In states where medical marijuana is legal, shouldn’t senior citizens living in nursing homes be able to use it, just like every other resident of that state? Unfortunately, the answer is “It depends.” With over two decades of experience in healthcare law, representing both the federal agency that regulates and oversees nursing homes (the Centers for Medicare and Medicaid Services) and also nursing homes at different times in his career, this is the question we have asked Alan C. Horowitz, Esq. RN to tackle.

Alan, is marijuana illegal in nursing homes?

There are 33 states that have legalized medical marijuana in addition to Puerto Rico and the District of Columbia.  When I'm asked whether or not a nursing facility can allow residents to consume medical marijuana, I note that first and foremost, it is a violation of federal law, even if you are complying with state law.

Nursing homes are federally regulated because they participate in the Medicare program. Because marijuana is illegal at the federal level it is considered illegal in nursing homes, even if the nursing home is located in a state that has legalized medical marijuana. So, at present, it’s sort of a schizophrenic approach with federal and state law being at odds with one another. 

Alan, can you be prosecuted if you are a senior citizen using medical marijuana in a nursing home?  Can the nursing home be prosecuted?

Theoretically, the answer is “yes” because marijuana – even medical marijuana – is a “Schedule 1” substance according to the Controlled Substances Act. Examples of other Schedule 1 substances are heroin, LSD and methamphetamine. By definition, a Schedule 1 drug or substance has “a high potential for abuse” and has “no currently accepted medical use.” Most reasonable people agree that marijuana does not belong in the Schedule 1 category but that is the current state of the law. It’s useful to remember that the majority of Americans now live in jurisdictions where medical marijuana is legal at the state level.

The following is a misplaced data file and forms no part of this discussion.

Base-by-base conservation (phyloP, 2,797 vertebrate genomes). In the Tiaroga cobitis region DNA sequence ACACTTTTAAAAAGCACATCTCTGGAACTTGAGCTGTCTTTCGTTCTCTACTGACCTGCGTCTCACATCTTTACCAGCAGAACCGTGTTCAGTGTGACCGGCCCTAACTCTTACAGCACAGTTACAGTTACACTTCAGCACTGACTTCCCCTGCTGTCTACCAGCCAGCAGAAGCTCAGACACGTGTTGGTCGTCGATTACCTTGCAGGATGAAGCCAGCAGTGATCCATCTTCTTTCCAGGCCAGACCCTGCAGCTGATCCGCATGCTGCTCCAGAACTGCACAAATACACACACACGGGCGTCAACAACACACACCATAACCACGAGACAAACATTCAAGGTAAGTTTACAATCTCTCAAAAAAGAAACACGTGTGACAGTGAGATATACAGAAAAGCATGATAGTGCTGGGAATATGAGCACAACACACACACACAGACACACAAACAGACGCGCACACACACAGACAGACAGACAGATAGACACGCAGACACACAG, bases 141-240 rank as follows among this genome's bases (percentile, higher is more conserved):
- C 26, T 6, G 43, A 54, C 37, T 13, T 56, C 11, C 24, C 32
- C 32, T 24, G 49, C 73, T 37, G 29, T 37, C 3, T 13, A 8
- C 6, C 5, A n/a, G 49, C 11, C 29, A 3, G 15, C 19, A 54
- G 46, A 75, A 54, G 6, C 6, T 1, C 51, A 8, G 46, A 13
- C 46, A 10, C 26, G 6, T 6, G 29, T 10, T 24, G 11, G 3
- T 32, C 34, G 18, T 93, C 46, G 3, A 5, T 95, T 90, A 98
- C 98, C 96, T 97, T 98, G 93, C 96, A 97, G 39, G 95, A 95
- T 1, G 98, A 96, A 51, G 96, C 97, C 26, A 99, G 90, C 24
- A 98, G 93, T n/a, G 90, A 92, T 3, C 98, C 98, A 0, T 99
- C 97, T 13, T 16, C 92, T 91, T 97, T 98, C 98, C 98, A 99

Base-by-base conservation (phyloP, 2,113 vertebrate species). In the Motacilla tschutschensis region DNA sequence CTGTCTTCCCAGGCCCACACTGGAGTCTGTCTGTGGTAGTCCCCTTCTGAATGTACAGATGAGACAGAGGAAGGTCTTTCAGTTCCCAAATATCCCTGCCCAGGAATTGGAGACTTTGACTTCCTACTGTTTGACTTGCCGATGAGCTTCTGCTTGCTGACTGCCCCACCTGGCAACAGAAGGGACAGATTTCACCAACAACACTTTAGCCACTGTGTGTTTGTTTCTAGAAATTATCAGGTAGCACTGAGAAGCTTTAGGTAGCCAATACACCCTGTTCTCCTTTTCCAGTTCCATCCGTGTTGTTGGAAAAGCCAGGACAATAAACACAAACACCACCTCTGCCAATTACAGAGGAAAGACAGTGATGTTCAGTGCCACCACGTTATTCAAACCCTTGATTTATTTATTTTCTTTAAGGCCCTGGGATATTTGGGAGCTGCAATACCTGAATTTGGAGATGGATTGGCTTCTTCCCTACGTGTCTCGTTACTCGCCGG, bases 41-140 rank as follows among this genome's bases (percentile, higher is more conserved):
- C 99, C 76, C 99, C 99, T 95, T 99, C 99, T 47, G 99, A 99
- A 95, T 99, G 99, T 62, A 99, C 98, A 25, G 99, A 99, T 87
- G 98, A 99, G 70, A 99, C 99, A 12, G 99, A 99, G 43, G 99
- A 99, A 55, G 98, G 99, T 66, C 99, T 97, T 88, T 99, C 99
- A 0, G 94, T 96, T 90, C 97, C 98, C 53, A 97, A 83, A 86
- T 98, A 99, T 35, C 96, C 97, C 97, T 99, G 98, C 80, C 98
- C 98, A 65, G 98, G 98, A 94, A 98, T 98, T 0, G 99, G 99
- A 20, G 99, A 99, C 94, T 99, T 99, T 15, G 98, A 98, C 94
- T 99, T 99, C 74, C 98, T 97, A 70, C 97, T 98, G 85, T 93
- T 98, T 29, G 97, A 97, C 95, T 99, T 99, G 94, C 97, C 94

I'm not aware of a prosecution of any nursing home or its physicians, nurses, or residents where a resident has consumed medical marijuana in accordance with state law. For now, the federal government has taken a position that as long as a grower, seller, distributor, or user is complying with state law they're not going to prosecute that individual or entity. That may change year to year depending on Congress and the Administration in office.  It is worth noting that all of the democratic candidates for president as well as President Trump favor decriminalizing medical marijuana.

There is a rider to the appropriations bill that Congress passed that stipulates that the funds that Congress provides to the U.S.  Department of Justice (DOJ) cannot be used to prosecute anyone who grows, sells, distributes, or uses medical marijuana in strict compliance with state law. In fact, the Ninth Circuit Court of Appeals remanded a case involving 10 defendants accused of illegally possessing or selling medical marijuana. The Court relied on Congress’ explicitly prohibiting the DOJ from prosecuting any individual or entity that complies with state law concerning medical marijuana.

If a nursing home is complying with state law, and has a resident who is a registered user of medical marijuana within that state and the resident’s physician has recommended the use of medical marijuana, then the chances of being prosecuted are not likely based on what we’ve seen thus far; as well as the fact that there has never been a prosecution of a nursing home resident for consuming medical marijuana in compliance with state law.

In addition to that, there are currently over a thousand bills currently in state legislatures and in Congress dealing with various aspects of medical marijuana; from banking to growing, distributing, selling, and using.

Alan, in your opinion, do you think medical marijuana will be Federally Legal one day?